I think everyone’s got a different plan. Mine is to live on $30K a year and save the rest, then retire once I reach financial freedom using leverage. My method isn’t very popular but that’s why personal finance is so personal 😀
Jon @ MoneySmartGuides says
The reason why it’s called personal finance is because it is personal. Everyone is different and everyone’s situation is different. Because of this, you can’t just lump everyone into a do this or do that mentality. Everyone has to figure out what is best for them and what works for them. Unfortunately, this is where many people fail. They don’t understand that their situation is unique and that a one size fits all approach doesn’t work. So they read all of the tips and easily get confused.
Unfortunately for me, my “personal finance” for most of my life has simply been about survival. I think your comment that “If going to the measures that he went to in order to retire early is what is required, count me out” is probably the main reason. I looked at what I perceived that others had to do to “make it” and thought “geez, those guys are killing themselves and ruining their family life.” I’m sure that that was not the case for all of them but it certainly influenced my thinking. I have since realized that for me, adding a good supplemental income to my current income flow without increasing my lifestyle (for now) should ultimately lead to a pretty decent retirement that will be more than golf and bingo! Enjoyed your thoughts.
I see where you’re coming from but everyone has different ambitions and goals. Mine is to build my business quickly and PF my way is a great way to track progress and hopefully in 10 years time enable me to live an extravagant life
I guess I’m lucky because I don’t worry about what others will think of how I choose to save. Guess I’m just lucky in my friends/family situation. (Helps that most of the people we know are broke, I suppose.) I always go back to what my mom says about frugality: Saving where you can so that you can spend on what matters. Maybe what matters *is* a shiny new cell phone. Maybe it’s a sports package for cable. In the end, real personal finance should be about deciding your priorities. People need to figure out what they’re willing to do without in order to get other things — including financial security. I don’t think it’s that we’re trying to have it all in a frugal version. I think most people are just choosing which things matter. If those things are flashy, then it might seem like they’re trying to have it all. But what you don’t see is the items they do without. (Unless they blog about it, of course.)
Josh @ Becoming Your Own Bank says
It’s difficult… I think this article relates a lot to finding your dream job as well as personal finance.
I’d say the first thing, what really matters, is having time. If you spend all your time working, and doing something you hate, until you are 65 and die at 66 then ya… it will leave anyone thinking what was it all for.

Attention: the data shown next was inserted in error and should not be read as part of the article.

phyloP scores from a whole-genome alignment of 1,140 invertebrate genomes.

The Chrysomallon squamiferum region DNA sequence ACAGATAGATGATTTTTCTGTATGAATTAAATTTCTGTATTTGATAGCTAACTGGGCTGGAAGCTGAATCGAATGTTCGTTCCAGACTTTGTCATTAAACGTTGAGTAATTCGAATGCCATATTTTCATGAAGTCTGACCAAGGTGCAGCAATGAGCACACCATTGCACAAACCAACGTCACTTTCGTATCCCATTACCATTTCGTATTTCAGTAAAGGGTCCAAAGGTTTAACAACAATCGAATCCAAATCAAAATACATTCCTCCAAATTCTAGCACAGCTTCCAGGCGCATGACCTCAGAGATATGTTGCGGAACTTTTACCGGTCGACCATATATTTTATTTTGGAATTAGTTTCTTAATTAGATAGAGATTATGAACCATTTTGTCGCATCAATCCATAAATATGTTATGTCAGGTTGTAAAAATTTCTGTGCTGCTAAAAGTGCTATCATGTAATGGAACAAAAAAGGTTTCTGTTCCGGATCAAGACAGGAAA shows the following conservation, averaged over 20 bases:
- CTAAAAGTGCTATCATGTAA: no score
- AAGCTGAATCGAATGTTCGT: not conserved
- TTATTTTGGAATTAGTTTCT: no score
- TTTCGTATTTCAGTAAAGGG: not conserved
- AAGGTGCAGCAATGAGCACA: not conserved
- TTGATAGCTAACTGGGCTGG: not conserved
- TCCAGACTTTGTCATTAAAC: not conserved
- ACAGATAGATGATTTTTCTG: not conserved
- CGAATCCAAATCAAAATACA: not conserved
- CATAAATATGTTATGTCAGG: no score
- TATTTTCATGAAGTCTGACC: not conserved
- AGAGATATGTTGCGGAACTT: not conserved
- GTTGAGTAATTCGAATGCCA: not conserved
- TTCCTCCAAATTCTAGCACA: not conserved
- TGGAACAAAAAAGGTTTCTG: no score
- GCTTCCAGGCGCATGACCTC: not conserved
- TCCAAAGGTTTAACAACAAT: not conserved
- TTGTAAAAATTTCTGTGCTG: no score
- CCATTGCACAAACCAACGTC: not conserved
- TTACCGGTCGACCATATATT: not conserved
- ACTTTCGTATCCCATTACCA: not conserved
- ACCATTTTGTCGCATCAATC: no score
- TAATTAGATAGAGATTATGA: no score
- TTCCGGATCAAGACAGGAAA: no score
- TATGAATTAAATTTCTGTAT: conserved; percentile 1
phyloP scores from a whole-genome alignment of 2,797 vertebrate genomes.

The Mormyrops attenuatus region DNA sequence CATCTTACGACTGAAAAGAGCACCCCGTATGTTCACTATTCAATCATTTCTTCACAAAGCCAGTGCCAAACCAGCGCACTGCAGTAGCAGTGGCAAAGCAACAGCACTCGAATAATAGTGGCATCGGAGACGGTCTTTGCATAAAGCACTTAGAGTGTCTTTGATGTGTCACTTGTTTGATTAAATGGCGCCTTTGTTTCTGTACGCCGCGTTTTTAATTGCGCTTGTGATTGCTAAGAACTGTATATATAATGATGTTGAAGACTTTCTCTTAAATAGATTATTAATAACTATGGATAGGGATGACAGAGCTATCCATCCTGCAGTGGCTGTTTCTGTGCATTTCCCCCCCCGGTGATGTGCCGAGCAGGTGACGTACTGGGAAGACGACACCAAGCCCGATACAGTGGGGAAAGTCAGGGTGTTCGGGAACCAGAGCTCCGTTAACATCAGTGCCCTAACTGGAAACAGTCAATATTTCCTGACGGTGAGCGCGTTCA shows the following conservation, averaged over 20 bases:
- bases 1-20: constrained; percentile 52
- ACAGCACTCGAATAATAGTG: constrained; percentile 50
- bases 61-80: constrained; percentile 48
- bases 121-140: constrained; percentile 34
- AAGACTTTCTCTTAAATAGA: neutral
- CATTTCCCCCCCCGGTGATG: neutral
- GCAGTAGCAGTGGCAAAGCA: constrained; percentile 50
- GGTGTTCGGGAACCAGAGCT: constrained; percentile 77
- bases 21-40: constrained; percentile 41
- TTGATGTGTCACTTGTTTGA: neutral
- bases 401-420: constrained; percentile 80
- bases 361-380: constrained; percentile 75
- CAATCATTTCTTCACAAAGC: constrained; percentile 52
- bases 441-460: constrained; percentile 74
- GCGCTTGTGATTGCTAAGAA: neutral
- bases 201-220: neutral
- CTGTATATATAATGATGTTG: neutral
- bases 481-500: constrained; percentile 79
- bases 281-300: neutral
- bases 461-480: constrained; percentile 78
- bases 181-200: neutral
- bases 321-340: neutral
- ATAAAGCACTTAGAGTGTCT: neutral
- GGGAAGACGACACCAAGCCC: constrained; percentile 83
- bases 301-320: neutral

But if you’re job is enjoyable, or better something you love to do, well then it’s all about the journey, right? Not the outcome…
As far as the Joneses. They have all those things you listed, and the ipod, and the ipad, and the data plan, and all the apps, and the newest computers, and all the tv’s, and everything else. My favorite quote from the book “Money” is “you can have anything you want, but you can’t have everything you want.”
The more I have tried to shed the need for “things,” the happier I find myself today, with whatever I have.
In my opinion, what really needs to change is the “get something for nothing” mentality that Wall-street has pumped into us. The real answer, is teach people to save more money, and be happy living within their means.
I would almost go so far as to say, if you really want to be happy, learn to live on less and work 30 hour weeks and enjoy time with your family. Less stress, more hours to be with the ones you love… I think that is where true happiness comes.
I’m glad I haven’t been pigeon holed as an early retirement blogger yet! I think it’s because I don’t propose aggressive frugality, but more about making money.
To each their own indeed!
Kevin @ Credit Bureau Insider says
From what I have seen the story of most Joneses does not end well. A small fraction do have the resources to “live life” and end up fine financially, but bankrupted morally because the lifestyle does not satisfy them. The rest fall into a financial trap chasing the wrong thing.
Contentment is a far better strategy.
Brian @ Stocks and Cents says
I’m right there with you on the extreme retirement issue. MMM has done it best, I think, simply because the life he leads is extremely full. When you’re talking about NEVER travelling and taking all these other aspects out of your life, well, I think that a line has to be drawn. Like you said, count me out!